IPVM is a term used to describe surveillance equipment. It refers to video cameras networked through an internet protocol system. These cameras allow anyone to monitor an area and record activity in order to detect potential threats to security or valuables.
IP Cameras: A Quick History
The internet protocol camera (IP camera) has become quite the staple in modern video surveillance security systems. This is an updated machine, improved from analog closed-circuit television (CCTV) because IP cameras can both send and receive data through a computer network, over the internet. Essentially, all IP cameras are a type of webcam, but the term “IP camera” belongs exclusively to those webcams reserved specifically for use within video surveillance systems that a user can access directly over a network.
The First [Centralized] IP Camera
The first centralized IP camera was released in 1996. Developed by the engineering pair Martin Gren and Carl-Axel Alm, Axis Communications marketed the Axis Neteye camera as being directly accessible from any internet capable device. It is important to note, however that this is very different than the cameras we have now in that they do not live stream their data. Instead, IP cameras are limited to taking snapshots every time the data is accessed. Essentially, then, they were not known as “motion cameras” when they were first released.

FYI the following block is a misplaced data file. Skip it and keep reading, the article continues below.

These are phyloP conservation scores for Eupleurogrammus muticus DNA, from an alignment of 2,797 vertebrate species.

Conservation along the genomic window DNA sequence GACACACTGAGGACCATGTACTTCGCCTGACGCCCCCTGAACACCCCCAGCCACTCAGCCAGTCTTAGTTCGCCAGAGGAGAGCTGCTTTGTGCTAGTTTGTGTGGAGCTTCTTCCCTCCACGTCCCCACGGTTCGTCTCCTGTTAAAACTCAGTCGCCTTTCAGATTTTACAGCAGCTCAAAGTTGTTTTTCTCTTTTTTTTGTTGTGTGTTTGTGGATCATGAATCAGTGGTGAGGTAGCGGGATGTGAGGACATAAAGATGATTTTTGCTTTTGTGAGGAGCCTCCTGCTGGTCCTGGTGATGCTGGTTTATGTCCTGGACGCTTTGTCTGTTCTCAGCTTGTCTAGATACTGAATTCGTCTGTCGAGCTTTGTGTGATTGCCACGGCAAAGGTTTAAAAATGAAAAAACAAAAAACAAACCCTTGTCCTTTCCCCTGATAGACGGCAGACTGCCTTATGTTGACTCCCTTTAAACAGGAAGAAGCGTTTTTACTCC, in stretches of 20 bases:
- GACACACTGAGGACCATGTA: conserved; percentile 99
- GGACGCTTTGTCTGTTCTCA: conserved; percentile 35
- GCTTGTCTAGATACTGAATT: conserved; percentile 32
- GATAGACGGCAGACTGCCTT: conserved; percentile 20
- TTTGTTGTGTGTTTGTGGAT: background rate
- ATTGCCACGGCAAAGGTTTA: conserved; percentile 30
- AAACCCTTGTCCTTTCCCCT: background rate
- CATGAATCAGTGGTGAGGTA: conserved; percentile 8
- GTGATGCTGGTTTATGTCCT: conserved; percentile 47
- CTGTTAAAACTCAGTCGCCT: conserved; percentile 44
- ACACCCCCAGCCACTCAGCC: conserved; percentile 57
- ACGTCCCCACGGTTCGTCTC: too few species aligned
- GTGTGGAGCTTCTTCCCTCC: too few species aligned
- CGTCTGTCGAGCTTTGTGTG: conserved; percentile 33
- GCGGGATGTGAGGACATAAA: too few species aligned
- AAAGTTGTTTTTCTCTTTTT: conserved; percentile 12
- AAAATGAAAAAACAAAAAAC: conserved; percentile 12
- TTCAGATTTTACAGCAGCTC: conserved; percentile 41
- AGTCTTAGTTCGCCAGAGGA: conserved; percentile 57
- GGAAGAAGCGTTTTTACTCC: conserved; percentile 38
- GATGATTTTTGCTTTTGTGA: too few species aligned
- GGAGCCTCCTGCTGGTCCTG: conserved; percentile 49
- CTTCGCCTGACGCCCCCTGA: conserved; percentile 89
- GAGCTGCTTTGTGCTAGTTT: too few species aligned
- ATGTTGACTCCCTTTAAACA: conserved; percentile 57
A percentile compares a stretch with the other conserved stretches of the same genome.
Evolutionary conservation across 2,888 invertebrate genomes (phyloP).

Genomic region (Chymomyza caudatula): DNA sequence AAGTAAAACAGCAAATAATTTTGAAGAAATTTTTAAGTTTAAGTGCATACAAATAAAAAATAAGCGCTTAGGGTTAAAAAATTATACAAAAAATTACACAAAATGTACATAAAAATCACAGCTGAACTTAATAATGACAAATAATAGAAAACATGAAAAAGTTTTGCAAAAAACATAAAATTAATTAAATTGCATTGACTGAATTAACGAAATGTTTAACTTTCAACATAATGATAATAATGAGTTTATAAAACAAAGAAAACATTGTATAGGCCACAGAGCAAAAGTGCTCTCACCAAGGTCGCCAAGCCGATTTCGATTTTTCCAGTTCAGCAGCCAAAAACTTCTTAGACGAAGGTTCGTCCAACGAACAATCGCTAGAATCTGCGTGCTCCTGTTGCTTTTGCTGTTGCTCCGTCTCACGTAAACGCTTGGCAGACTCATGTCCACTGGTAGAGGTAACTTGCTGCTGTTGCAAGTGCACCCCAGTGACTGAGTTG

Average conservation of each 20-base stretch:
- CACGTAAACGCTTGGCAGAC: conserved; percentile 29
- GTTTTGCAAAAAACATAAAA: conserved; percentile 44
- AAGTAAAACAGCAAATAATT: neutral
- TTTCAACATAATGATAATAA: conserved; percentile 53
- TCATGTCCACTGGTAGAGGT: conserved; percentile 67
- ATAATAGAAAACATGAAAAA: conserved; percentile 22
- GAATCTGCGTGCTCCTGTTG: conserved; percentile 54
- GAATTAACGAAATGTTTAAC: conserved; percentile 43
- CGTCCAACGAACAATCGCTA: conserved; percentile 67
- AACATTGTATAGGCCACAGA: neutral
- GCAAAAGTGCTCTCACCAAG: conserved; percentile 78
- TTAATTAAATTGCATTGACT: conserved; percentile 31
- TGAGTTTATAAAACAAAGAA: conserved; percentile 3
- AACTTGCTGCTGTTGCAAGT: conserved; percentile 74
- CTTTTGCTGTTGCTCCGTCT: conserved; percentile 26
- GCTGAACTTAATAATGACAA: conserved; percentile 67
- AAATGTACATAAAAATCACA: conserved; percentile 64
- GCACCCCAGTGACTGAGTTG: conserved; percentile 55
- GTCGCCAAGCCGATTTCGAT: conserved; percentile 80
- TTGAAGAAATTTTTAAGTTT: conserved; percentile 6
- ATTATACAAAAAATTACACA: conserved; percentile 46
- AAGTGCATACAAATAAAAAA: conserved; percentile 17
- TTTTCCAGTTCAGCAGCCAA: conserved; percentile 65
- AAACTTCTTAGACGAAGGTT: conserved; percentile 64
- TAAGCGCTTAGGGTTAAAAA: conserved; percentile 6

The First [Decentralized] IP Camera
The first decentralized IP camera was released by Mobotix in 1999. This camera operated on the Linux operating system and was capable of recording and managing video functions as well as setting alarms. As such, operation of this camera did not require licensed video management software.
In addition, the first [Decentralized] IP Camera with built-in video content analytics (VCA) was released by Intellio in 2005. This camera continued to improve on the technology with better detection capabilities, as in whether an object was stolen or if a human crossed a line (to enter a specific zone), or if a car is moving the wrong way down a street.
IP Camera Video Standards
Early CCTV cameras relied on previously-established broadcast television formats. These include:
- Common Intermediate Format (CIF)
IP cameras using these formats differ from each other in their types and number of features and functions. They also have varying video encoding schemes and different network protocols and API for use by the many different types of video management software.